would be a hot trend," says Peter

A Skarzynski, senior vice-president of Samsung’s North American wireless

division.

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Bare-bones Phones



At the same time, market-leader Nokia’s traditional strength–a strong

brand, honed through years of marketing–may actually be hurting the company.

As wireless carriers such as Sprint introduce promising new multimedia

offerings, they want to highlight their own names and services as much as the

manufacturers’ brands. This damages entrenched icons such as Nokia and

Motorola far more than upstarts like Sanyo and LG.

But Nokia can’t blame its challenges solely on the carriers. The company

was early to the US market with its 3650 camera model last fall, a phone that

also takes video clips. But its clunky design and poor screen quality pale next

to high-resolution, user-friendly Asian models. Moreover, Nokia has yet to

deliver a picture phone to Verizon Wireless, the nation’s biggest carrier, and

to Sprint, the camera-phone leader. The reason: Nokia is a relative newcomer to

the CDMA technical standard used by those and a few other US carriers. To boost

its presence in the US, Nokia has focused instead on bare-bones voice phones for

CDMA carriers.

Of course, Nokia doesn’t plan to let the Asians corner the US camera-phone

market. A new version of its video phone, with better color and a simpler

keypad, is due this month. And Nokia aims to deliver at least four more camera

phones by the spring. "You can be assured that the goal for Nokia is to be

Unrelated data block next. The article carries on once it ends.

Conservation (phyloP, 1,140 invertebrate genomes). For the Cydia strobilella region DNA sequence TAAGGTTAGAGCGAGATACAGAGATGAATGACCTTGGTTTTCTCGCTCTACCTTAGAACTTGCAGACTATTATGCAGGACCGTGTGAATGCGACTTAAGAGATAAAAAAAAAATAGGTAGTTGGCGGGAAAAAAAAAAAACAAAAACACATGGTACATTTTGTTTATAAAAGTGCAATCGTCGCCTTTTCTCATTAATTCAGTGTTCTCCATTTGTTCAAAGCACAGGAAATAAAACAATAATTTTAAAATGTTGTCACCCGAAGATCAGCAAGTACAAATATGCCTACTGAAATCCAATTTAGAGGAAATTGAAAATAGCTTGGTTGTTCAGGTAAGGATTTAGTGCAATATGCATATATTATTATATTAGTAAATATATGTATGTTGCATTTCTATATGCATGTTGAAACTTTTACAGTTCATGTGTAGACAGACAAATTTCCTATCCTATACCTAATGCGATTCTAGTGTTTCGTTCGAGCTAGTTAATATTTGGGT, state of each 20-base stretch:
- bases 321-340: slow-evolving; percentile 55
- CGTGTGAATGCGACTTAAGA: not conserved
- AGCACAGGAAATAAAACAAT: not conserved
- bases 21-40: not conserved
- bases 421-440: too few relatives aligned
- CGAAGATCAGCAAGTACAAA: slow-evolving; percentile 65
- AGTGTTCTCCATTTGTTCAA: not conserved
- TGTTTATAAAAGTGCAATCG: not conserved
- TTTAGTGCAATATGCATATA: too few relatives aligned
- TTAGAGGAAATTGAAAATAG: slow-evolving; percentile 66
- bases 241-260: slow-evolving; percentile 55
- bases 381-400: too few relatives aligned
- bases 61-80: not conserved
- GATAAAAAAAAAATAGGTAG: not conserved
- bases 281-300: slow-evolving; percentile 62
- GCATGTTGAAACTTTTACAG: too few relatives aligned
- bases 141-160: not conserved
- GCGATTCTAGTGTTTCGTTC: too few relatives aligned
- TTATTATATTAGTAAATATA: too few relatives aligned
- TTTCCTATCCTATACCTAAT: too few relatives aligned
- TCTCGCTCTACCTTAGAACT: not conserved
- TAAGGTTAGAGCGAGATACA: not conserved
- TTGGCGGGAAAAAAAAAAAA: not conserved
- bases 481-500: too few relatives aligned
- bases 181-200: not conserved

No. 1" in US camera phones, says Randy C Roberts, director of imaging for

Nokia Americas. It had better hurry. Nokia "has higher share now than it

will have next year unless it comes out with several more phones," says

Strategy Analytics’ Ambrosio.

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That leaves Motorola, with its plodding engineer’s culture, as the odd man

out. The company delivered its first camera phone to T-Mobile in November–11

months after Samsung, and only in limited supply. Its failure to jump on the

camera-phone trend early has cost Motorola dearly. The outfit has complained

that it is unable to get key components. But its rivals, who locked in limited

supplies early, have not been similarly hurt. As Motorola dithers and Nokia

plays catch-up, Japanese and Korean phone makers are quickly making their brands

synonymous with the coolest technology.

By Roger O. Crockett in Chicago, with Andy Reinhardt in Paris, and bureau

reports  in BusinessWeek. Copyright 2004 by The McGraw-Hill Companies, Inc

WIRELESS: Richard Branson: Winning Virgin Territory

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If anyone can make a prepaid phone plan seem cool, it’s Richard Branson. As

part of his assault on the fastest-growing segment of the wireless business, the

brash chief executive of Virgin Group Ltd. is employing the same full-frontal

sales tactics he brought to music, air travel, and vacation resorts.

He’s targeting young phone users with features such as pipedin music news

from MTV Networks or, for $2.95, an outgoing voice greeting from William Shatner.

Afraid your date won’t pan out? Virgin offers a bailout option with ‘rescue